This boutique hotel in Nîmes is a tranquil oasis, secluded and yet set in the heart of the town. From the songbirds in the walled garden and the paraphernalia carefully placed in the communal areas to the individual styling of the bedrooms, every detail of Jardins Secrets has been considered to create a romantic atmosphere.
Get this when you book through us:
One bottle of wine and a gourmet tapas plate a stay
Double rooms from £281.86 (€320), including tax at 10 per cent. Please note the hotel charges an additional local city tax of €1.98 per person per night on check-out.
Rates exclude breakfast, €25.
Classicists and Roman architecture enthusiasts will be in their element. Nîmes is littered with relics and ruins from the empire’s glory days, such as the amphitheatre, the Maison Carré temple, and the awe-evoking Pont du Gard, a drive out of town. Fashion-trivialists will already know how the city’s signature fabric, serge de Nîmes, gave its name to a certain workwear fabric…
At the hotel
Spa with hammam, gardens, free WiFi throughout. In rooms: flatscreen TV, bottled water.
Our favourite rooms
With its green and purple colour scheme, stained-glass window by the bath and over-the-top chandeliers, the bold decor of Alick sets our hearts aflutter. Jannette feels lighter and brighter, with eggshell and black tones, and musical notation adorning the lampshades and long curtains. Both look out over the cloister. Double deluxe Grisailles (named for its 18th-century chiaroscuro painting) and junior suite L’Orangerie have garden views.
The heated outdoor pool is set in the pretty walled garden.
As though the hotel weren’t relaxing enough, the diminutive but magnificent Source des Secrets spa offers Chinese, Japanese and ayurvedic massages by the plunge pool.
Cots can be supplied for €40, extra beds for €80. You’ll have to bring your own babysitter, though, and remind youngsters to be respectful of the many delicate objets d’arts and pindrop-peaceful gardens.
Jardins Secrets is a 20-minute drive from Nîmes airport (roughly €25 in a taxi). A shuttle bus from the terminal will take you to the train station, which is a three-minute walk from the hotel. Other local airports are Montpellier and Marseille.
Nîmes is linked to London, Paris and Lille by the Eurostar (www.eurostar.com). Reaching Montpellier by train will take half an hour; to Marseille, it’s an hour and a half.
The hotel is in the centre of Nîmes, five minutes from the amphitheatre. Take the A9 from Paris or the A54 from Marseille. Watch out for the one-way system; head for Place de la Libération, then turn down Rue Monjardin, which will take you to Rue Fénelon on your right. Take another right on Boulevard Talbot, the second right up Avenue Carnot, and then one final right onto Rue Gaston. Parking at the hotel costs €25 a day.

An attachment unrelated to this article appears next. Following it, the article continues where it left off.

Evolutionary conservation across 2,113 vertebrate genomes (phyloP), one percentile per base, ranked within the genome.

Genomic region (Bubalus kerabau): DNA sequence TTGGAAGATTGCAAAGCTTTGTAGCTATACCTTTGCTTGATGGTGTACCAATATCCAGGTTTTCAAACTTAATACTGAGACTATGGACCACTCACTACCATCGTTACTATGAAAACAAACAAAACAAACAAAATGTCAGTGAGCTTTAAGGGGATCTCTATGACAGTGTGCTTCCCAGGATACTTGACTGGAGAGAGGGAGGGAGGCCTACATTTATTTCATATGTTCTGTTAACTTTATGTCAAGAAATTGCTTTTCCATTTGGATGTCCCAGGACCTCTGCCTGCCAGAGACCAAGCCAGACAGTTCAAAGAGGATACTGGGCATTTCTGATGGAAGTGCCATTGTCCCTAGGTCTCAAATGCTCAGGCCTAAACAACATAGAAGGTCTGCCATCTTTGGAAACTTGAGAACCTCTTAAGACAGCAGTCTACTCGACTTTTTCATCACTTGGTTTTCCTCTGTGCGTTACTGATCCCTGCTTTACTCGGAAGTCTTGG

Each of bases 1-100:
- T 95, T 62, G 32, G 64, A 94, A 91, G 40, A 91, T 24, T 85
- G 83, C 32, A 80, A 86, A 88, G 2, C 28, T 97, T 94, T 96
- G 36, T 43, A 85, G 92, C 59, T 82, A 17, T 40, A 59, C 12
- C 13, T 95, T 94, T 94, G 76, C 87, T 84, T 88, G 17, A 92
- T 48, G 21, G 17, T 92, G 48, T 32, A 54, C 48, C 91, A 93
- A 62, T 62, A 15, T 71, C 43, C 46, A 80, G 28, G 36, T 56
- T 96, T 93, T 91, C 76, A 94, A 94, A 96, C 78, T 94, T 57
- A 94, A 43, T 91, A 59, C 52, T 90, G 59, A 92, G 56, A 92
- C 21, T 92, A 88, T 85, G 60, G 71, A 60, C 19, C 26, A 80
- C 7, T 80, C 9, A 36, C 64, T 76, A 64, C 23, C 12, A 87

Worth getting out of bed for
Classicists and Roman architecture enthusiasts will be in their element. Nîmes is littered with relics and ruins from the empire’s glory days, such as the amphitheatre, the Maison Carrée temple, and the awe-evoking Pont du Gard, a drive out of town. Fashion boffins will already know that the city’s signature fabric, serge de Nîmes, gave its name to a certain workwear fabric.
The courtyard restaurant of Bar Le 9 on Rue de L’Etoile has a romantic and relaxed atmosphere, and serves excellent fish dishes (+33 (0)4 66 21 80 77). Le Lisita, on Boulevard des Arènes, is the city’s restaurant du jour, but the enchantingly named Le Darling on Rue Madeleine (+33 (0)4 66 67 04 99) is hot on its heels, serving inventive amuse-bouches and artistically jus’d main dishes. Aux Plaisirs des Halles on Rue Littré serves delicious Provençal cooking on a beautiful terrace (+33 (0)4 66 36 01 02; closed Sundays and Mondays). The bistro-style Jardin d’Hadrien, on Rue Enclos Rey, has a shaded garden and works miracles with local beef and lamb (+33 (0)4 66 21 86 65).
If, God forbid, it transpired that a raging bull, hellbent on vengeance, were to break out of a bullfight taking place in Nimes’ mighty arena, it would be here, at Jardins Secrets, that I’d come to seek refuge. Even if the runaway beast were to knock down the door, charge past the swimming pool and career into the salon, stamping his hooves, I’d be quite sure to escape without having to pole-vault out of the window. Try as he might to find his footing on the waxed floorboards, my pursuer would only succeed in skidding on a kilim, goring the hangings, sticking his horns through paintings and silk cushions, and getting in a rare tangle with the chandeliers.